Now we will talk about more of the egregious supplements. I have published multiple articles touching on fat burners so I will skip those. Over-the-counter testosterone boosters, ecdysterone, turkesterone, and any other “anabolic natural supplement” are more often than not, unfounded. These supplements do not have much in the way of objective data to support their anecdotal results. While this is good enough for most people not to take them, other people will base their decision-making on anecdotal evidence from their favorite fitness influencer. This is a problem because, in addition to not being properly informed themselves, many fitness influencers are not entirely transparent about what supplements they are taking. They are simply paid to promote certain products. In any regard, but especially when it comes to anything meant to be ingested, anecdotal evidence should be taken with a grain of salt.
Preworkout has been around for a long time and gets a spike in attention every once in a while. One of the more recent pre-workout fads was the “dry scoop” craze. In fact, as of writing this, it is unfortunately still popular. I will be fully transparent and admit that I, myself, have dry scooped. This was nearly a decade ago, long before the fad came to fruition. I was just a young, dumb, high school athlete following impulses, as teenagers tend to do. The issue now is that the fad has grown significantly because of social media. Preworkout is designed to be mixed in water to reduce some of the harsher effects and activate some of the agents within the powder. But is pre-workout even necessary? Many people would say so, but honestly, it is not. Now, if you enjoy pre-workout and feel it helps you stay energized for a high-intensity workout, by all means, keep using it! It just is not necessary. Some people are fine with just caffeine, and others (like me) don’t use anything. I used to use pre-workout when I was younger, but over the years have determined it to not be beneficial for me, personally.
Preworkout is one of the biggest offenders when it comes to supplements. It has gotten to the point that pre-workout powders aren’t even marketed specifically to the fitness community. For example, they are now being marketed towards gamers. It’s no secret that avid gamers commonly partake in their hobby into the early hours of the morning. But energy drinks exist, so why market a workout supplement to gamers? Maybe because many pre-workouts are not much different than your typical sugar-filled energy drink. The idea of this “scientific powder designed to improve performance” is appealing. Energy drinks typically don’t claim to affect performance, so it makes pre-workout supplements more advantageous. This is relevant because I consider this to be a logical indicator that perhaps you could replace most pre-workout supplements with an energy drink. On top of this, if you are familiar with the YouTube channel, More Plates More Dates, which often breaks down the chemical makeup of supplements and other common substances in fitness. He shows that many of them are underdosed or use proprietary blends, which means the company does not need to explain the actual dose amounts. Proprietary blends also plague protein powders and other supplements.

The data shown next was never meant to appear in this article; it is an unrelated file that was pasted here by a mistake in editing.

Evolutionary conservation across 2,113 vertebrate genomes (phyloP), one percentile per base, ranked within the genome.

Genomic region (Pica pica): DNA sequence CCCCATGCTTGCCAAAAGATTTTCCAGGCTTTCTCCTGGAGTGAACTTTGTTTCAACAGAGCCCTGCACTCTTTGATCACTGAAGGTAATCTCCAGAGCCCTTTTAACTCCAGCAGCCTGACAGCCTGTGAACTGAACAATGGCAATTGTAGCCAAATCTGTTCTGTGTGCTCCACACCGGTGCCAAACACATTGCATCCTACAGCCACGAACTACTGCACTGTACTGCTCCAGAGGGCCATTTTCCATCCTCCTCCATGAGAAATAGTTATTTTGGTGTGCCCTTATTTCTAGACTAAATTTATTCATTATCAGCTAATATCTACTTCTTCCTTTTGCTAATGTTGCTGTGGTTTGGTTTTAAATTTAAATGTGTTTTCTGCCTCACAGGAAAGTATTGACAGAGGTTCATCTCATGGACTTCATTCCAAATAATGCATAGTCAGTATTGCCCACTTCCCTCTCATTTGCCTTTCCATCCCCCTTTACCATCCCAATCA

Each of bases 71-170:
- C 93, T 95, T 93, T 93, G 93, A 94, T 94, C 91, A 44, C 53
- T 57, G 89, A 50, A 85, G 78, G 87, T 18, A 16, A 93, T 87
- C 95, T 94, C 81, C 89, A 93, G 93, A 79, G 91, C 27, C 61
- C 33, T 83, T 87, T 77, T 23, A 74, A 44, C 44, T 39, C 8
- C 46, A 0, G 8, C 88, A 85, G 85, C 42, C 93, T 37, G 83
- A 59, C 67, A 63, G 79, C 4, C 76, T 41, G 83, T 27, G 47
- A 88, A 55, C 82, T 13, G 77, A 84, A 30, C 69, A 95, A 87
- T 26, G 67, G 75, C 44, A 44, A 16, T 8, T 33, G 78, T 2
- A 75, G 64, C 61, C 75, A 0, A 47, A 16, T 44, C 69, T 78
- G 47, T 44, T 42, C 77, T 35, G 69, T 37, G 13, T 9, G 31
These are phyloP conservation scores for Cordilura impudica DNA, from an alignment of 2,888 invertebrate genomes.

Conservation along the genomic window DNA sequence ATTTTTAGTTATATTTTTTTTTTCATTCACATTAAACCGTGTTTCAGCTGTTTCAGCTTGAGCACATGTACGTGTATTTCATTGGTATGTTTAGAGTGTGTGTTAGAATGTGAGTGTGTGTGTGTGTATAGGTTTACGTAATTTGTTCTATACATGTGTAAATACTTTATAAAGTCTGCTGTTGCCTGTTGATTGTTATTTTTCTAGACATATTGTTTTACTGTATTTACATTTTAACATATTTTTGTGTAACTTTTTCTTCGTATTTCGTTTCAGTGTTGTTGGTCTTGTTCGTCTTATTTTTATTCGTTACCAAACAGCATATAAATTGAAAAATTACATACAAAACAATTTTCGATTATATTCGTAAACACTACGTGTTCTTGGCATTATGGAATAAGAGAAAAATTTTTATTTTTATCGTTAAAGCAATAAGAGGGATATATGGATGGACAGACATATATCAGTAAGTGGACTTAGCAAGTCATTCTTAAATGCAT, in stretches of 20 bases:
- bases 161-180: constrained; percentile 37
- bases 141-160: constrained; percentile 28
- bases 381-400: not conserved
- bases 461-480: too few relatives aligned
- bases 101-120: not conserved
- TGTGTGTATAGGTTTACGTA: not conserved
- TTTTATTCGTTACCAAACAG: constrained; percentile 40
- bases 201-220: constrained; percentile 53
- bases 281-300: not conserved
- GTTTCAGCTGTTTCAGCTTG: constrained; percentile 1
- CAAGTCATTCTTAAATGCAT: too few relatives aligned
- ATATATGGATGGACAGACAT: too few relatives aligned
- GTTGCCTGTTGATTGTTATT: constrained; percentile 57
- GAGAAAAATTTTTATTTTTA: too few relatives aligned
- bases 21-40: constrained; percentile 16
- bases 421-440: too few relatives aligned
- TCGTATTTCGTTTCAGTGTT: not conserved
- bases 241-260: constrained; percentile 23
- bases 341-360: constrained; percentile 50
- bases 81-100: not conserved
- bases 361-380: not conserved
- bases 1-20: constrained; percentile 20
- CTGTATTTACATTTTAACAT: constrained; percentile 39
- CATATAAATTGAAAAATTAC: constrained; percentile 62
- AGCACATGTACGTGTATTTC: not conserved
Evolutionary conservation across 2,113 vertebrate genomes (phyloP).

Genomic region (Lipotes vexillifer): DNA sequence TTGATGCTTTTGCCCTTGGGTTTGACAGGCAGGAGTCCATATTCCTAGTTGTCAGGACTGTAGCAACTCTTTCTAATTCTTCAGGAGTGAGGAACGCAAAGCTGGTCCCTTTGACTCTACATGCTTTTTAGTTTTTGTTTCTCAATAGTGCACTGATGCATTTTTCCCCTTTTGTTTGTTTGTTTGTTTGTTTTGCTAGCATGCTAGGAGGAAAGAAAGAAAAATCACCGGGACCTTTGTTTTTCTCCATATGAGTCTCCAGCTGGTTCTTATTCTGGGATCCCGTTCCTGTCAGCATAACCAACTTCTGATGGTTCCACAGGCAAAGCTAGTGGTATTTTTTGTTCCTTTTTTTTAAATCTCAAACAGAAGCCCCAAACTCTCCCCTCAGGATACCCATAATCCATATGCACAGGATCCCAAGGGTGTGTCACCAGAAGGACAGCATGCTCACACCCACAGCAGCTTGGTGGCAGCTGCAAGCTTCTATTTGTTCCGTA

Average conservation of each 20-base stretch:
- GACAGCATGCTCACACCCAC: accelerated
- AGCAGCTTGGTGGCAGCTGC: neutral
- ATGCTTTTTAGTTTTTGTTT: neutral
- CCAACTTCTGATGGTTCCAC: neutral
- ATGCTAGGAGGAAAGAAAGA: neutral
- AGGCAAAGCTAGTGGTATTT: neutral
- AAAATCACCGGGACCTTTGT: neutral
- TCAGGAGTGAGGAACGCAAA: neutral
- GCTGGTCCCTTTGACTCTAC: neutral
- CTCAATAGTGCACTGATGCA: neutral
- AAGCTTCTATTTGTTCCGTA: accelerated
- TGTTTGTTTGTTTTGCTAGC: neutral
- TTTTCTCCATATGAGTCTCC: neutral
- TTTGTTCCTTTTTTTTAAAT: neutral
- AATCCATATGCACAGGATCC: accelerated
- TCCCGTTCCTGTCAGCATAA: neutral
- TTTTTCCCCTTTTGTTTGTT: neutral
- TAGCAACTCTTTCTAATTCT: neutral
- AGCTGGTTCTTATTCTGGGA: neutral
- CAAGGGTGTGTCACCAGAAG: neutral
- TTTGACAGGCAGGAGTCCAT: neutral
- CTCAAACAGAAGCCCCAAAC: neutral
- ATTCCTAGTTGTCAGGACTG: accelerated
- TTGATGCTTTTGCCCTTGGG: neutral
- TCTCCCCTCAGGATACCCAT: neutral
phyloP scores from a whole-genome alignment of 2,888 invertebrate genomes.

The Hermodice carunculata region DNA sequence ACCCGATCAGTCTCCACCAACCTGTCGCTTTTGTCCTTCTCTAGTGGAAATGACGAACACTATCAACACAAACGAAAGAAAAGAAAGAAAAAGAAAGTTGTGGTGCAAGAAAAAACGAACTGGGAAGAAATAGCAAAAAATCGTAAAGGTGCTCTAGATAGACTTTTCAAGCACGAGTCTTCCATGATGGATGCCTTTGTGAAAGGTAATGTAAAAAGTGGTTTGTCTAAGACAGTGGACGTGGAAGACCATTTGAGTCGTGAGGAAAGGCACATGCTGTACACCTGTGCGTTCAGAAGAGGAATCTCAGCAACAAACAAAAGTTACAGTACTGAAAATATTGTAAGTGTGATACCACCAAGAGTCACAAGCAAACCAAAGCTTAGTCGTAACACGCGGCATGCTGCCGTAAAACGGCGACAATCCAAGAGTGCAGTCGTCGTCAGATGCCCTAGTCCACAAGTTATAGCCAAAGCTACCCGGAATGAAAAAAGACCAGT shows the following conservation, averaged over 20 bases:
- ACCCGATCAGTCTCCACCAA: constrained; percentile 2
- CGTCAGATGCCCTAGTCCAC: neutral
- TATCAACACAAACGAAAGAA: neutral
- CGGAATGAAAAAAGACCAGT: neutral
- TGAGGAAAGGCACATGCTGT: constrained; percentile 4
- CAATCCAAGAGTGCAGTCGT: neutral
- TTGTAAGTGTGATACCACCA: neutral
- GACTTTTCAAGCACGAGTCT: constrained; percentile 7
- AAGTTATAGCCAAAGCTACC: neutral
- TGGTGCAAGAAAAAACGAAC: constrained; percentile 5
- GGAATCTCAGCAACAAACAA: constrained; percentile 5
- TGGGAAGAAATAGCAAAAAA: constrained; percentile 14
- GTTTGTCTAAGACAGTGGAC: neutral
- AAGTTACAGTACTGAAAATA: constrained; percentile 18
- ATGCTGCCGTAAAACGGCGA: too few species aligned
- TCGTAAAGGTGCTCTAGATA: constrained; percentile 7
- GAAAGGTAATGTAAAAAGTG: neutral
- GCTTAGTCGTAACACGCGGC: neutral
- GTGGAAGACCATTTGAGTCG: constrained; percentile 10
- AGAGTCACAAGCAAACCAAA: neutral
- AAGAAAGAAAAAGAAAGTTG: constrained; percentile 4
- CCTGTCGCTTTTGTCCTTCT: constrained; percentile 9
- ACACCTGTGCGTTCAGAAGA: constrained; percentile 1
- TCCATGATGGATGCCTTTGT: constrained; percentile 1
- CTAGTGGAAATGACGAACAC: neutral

Influencers tend to push supplements that sponsor them, naturally. Now, I think there is a conversation to be had about the marketing of supplements, but I want to talk about something else. As I mentioned before, companies and the people sponsored by them often push supplements, but how many of them know what they are pushing? I doubt many do, they just see dollar signs. This is a rather dangerous trend. Influencers are called such because they have a strong influence on the public, especially young people. A recent SARM (a type of anabolic steroid) fad plagued social media and led to many teenagers taking it. Even one young woman decided to “test the effects of SARMs on the female body” as her reason for taking them. As noble as this sounds, there is a reason human studies typically have to go through Internal Review Boards. Human studies can be incredibly dangerous. IRBs exist to prevent unnecessary harm to people. Her conducting this experiment is incredibly dangerous especially if there is little research on the effect of SARMs on the female body. While this might be a step up from promoting suboptimal supplements, it is a slippery slope as supplements are typically not FDA-regulated. As stated previously, I find it unlikely that most influencers know what exactly is in the supplements they are selling and the effects they can have on a person’s physiology.
Fitness supplements are a highly nuanced topic. They can be anywhere from helpful, to useless, to detrimental if abused. Since product promotion is a financially driven operation, people will peddle supplements purely for their gain without knowing what it is they are selling. Supplements can be potentially beneficial for some individuals, but it is more important to address nutrition, rest, and training. Once you have established a healthy lifestyle, then you can venture into supplements. Supplements are called such because they are supplemental, not necessary.